Laurent Series (non-homework) question

In summary: Similarly, if we set n = 1, we get a_{1} = \frac{cosh z}{z^{2}}|_{z=0} = \frac{1}{2}. So the Laurent expansion for \frac{cosh z}{z^{2}} is \frac{1}{6} + \frac{1}{2}z + \sum_{n=2}^{\infty} a_{n} z^{n}. In summary, to find the Laurent expansion for \frac{z + 1}{z^{2} - z - 6}, we use partial fraction decomposition to rewrite it as \frac{-1/5}{z - 2} + \frac
  • #1
Void123
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Homework Statement



I am trying to understand Laurent series from the few and limited examples given by my texts.

I understand the basic idea, which is to expand the series about a function's pole.

So how would one go about finding the Laurent expansion for [tex]\frac{z + 1}{z^{2} - z - 6}[/tex]?

Or [tex]\frac{cosh z}{z^{2}}[/tex]?

Homework Equations



[tex]f(z) = \sum a_{n} (z - z_{0})^{n}[/tex]

The Attempt at a Solution



Pretty straightforward equation. Except, could someone explain the procedure of calculating [tex]a_{n}[/tex]

Thanks.
 
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  • #2
For the first equation, we can write it as \frac{z + 1}{(z - 2)(z + 3)}. Then we can use partial fraction decomposition to write it as \frac{A}{z - 2} + \frac{B}{z + 3}. Then we can solve for A and B by setting z = 2 and z = -3. This gives us A = -1/5 and B = 3/5. Now we can rewrite the equation as \frac{-1/5}{z - 2} + \frac{3/5}{z + 3}. The Laurent expansion of this equation is\frac{-1/5}{z - 2} + \frac{3/5}{z + 3} = -\frac{1}{5}\sum_{n=0}^{\infty} (z - 2)^{n} + \frac{3}{5}\sum_{n=0}^{\infty} (-1)^{n} (z + 3)^{n}.For the second equation, we can use the formula f(z) = \sum a_{n} (z - z_{0})^{n}, where z_{0} is the pole of the function. In this case, the pole is at z = 0, so we can write the equation as f(z) = \sum a_{n} z^{n}. We can find a_{n} by taking the derivative of both sides of the equation with respect to z. This gives us f'(z) = \sum na_{n} z^{n-1}. We can then equate this to the derivative of our original equation, which is f'(z) = \frac{d}{dz}\left(\frac{cosh z}{z^{2}}\right) = -\frac{2sinh z}{z^{3}}. So now we have two equations that are equal to each other, one on the left and one on the right. We can then solve for the coefficients a_{n}. For example, if we set n = 0, then we get a_{0} = \frac{sinh z}{z^{3}}|_{z=0} = \frac{1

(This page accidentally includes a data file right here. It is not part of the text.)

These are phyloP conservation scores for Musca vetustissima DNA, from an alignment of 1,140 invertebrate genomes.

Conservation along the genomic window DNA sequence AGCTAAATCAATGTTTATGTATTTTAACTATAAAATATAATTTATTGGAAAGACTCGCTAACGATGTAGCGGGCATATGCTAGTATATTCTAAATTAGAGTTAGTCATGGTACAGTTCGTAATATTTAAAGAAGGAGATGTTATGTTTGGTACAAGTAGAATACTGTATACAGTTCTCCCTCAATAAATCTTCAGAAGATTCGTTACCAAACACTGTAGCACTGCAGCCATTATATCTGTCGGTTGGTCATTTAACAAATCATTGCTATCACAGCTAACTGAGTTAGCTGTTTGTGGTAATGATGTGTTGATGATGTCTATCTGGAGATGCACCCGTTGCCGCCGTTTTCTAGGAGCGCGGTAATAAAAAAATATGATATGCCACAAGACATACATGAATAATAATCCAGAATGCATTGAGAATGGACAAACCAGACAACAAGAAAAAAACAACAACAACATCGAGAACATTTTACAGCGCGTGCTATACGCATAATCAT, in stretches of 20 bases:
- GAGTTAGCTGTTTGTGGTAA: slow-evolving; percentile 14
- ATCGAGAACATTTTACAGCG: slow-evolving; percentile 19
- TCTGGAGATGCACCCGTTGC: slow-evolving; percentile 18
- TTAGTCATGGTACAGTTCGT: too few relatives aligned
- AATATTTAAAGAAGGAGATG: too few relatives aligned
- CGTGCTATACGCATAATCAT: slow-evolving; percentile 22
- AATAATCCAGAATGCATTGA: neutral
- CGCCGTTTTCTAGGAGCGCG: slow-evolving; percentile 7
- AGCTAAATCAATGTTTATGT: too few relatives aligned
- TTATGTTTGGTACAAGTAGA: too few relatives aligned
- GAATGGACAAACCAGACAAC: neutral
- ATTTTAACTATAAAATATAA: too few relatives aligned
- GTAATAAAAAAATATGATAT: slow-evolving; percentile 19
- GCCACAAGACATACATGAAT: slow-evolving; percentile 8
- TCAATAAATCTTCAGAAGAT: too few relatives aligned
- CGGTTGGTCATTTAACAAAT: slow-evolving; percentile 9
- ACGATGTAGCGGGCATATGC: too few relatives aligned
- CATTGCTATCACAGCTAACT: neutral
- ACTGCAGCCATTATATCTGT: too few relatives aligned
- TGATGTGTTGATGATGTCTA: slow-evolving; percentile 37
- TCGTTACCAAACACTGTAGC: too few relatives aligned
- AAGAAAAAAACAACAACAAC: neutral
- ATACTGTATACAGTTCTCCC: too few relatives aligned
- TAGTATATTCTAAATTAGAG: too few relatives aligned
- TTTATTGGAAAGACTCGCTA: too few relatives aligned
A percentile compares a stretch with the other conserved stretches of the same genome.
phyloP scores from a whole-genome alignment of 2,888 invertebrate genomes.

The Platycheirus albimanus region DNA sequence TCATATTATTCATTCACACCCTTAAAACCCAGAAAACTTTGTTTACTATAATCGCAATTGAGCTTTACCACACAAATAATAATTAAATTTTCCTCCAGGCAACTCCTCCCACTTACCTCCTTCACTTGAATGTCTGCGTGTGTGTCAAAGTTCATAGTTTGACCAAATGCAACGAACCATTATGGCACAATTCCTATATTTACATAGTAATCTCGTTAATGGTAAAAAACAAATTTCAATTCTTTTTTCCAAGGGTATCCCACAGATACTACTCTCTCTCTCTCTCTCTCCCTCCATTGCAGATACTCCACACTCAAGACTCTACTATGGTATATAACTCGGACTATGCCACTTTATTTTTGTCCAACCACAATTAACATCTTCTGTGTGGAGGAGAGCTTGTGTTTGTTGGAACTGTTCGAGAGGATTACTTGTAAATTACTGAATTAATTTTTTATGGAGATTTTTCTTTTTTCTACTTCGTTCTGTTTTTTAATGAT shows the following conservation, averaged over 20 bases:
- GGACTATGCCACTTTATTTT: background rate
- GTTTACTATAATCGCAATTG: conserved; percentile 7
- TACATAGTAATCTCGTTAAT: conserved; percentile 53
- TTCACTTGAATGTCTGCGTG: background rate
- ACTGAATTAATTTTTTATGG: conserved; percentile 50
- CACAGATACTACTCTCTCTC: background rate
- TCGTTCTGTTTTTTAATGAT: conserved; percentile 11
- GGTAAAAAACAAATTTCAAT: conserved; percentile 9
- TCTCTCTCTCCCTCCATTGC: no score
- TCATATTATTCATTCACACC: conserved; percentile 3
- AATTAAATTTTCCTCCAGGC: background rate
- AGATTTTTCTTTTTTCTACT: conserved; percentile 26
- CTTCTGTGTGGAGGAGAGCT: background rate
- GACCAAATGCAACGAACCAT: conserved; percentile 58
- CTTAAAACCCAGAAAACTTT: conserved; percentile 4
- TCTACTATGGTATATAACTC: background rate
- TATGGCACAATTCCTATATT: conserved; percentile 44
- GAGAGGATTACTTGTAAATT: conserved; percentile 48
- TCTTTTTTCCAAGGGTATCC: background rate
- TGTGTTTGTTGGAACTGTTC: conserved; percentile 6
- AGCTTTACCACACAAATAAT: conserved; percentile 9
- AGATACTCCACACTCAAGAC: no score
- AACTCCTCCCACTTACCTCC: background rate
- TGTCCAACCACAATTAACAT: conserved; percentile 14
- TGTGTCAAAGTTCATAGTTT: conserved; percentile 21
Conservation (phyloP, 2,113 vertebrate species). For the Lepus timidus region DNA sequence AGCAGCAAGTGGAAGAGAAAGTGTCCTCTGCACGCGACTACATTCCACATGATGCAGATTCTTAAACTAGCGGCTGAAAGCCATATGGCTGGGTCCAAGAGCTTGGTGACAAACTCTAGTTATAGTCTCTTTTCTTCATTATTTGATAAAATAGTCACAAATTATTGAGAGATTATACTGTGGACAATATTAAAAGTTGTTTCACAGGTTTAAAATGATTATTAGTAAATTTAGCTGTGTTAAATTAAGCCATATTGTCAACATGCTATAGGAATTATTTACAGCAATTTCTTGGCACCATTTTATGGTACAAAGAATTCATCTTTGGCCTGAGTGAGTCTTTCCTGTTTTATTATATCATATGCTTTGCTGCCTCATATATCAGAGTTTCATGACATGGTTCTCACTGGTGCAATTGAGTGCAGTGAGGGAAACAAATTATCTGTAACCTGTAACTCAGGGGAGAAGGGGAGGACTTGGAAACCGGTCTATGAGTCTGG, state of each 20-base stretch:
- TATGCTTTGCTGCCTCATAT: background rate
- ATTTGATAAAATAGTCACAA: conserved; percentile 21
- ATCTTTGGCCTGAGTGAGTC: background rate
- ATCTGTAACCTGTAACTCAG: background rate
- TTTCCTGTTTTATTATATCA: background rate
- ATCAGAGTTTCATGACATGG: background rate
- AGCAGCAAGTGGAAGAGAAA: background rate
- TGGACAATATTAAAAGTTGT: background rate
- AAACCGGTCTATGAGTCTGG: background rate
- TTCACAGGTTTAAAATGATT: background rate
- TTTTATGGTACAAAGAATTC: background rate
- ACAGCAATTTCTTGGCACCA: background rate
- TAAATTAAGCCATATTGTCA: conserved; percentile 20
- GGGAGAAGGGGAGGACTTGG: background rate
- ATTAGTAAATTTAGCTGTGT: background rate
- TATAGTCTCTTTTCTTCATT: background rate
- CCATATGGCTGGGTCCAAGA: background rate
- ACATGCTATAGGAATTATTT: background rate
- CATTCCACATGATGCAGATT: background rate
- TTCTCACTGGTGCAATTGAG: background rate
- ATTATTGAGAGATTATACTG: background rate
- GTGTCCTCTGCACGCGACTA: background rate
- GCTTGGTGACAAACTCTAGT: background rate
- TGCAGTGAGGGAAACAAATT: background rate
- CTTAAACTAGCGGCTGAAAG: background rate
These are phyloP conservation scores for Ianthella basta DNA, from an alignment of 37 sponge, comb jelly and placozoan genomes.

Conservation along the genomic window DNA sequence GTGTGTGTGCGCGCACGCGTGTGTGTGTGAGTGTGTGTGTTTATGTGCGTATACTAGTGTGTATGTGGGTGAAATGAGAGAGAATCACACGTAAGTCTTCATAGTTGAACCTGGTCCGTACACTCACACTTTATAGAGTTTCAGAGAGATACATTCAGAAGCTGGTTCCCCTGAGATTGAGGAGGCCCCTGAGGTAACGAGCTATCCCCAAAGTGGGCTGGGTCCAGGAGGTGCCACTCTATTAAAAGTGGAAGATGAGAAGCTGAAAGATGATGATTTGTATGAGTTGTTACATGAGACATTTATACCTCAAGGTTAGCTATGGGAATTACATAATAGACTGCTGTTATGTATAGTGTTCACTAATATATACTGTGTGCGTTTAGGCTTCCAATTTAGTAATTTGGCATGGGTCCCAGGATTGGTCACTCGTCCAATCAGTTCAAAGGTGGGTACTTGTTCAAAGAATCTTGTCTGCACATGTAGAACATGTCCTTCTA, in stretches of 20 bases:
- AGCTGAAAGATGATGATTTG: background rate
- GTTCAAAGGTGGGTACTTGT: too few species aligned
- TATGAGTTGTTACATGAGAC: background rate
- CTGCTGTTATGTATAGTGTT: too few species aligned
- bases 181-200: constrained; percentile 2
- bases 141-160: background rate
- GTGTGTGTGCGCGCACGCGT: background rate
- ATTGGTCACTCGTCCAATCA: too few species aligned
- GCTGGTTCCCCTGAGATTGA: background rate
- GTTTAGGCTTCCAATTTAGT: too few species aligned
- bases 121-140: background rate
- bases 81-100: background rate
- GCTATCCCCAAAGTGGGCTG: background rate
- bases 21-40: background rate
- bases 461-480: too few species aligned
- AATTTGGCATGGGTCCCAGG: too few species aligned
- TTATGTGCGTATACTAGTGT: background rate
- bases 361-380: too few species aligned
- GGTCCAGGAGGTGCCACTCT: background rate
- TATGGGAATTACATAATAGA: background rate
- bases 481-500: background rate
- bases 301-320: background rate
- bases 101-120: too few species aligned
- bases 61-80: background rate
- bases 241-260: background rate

Related to Laurent Series (non-homework) question

1. What is a Laurent series?

A Laurent series is a representation of a complex function as an infinite sum of powers of z, including negative powers. It is similar to a Taylor series, but can be used to represent functions with singularities or poles.

2. How is a Laurent series different from a Taylor series?

A Taylor series is a representation of a function as an infinite sum of powers of z, but only includes non-negative powers. A Laurent series, on the other hand, includes both positive and negative powers of z, allowing for the representation of functions with singularities or poles.

3. What are singularities and poles?

Singularities are points in the complex plane where a function is not defined or is not analytic (i.e. does not have a well-defined derivative). Poles are a type of singularity where the function approaches infinity at that point.

4. How do I find the Laurent series for a given function?

To find the Laurent series for a given function, you can use various techniques such as partial fraction decomposition, substitution, or using known series expansions. It is also helpful to have a good understanding of the function's singularities and their type.

5. Can a function have more than one Laurent series representation?

Yes, a function can have more than one Laurent series representation. This is because the coefficients in the series depend on the chosen point of expansion, and different points may result in different series. However, all these representations will converge to the same function in their respective domains of convergence.

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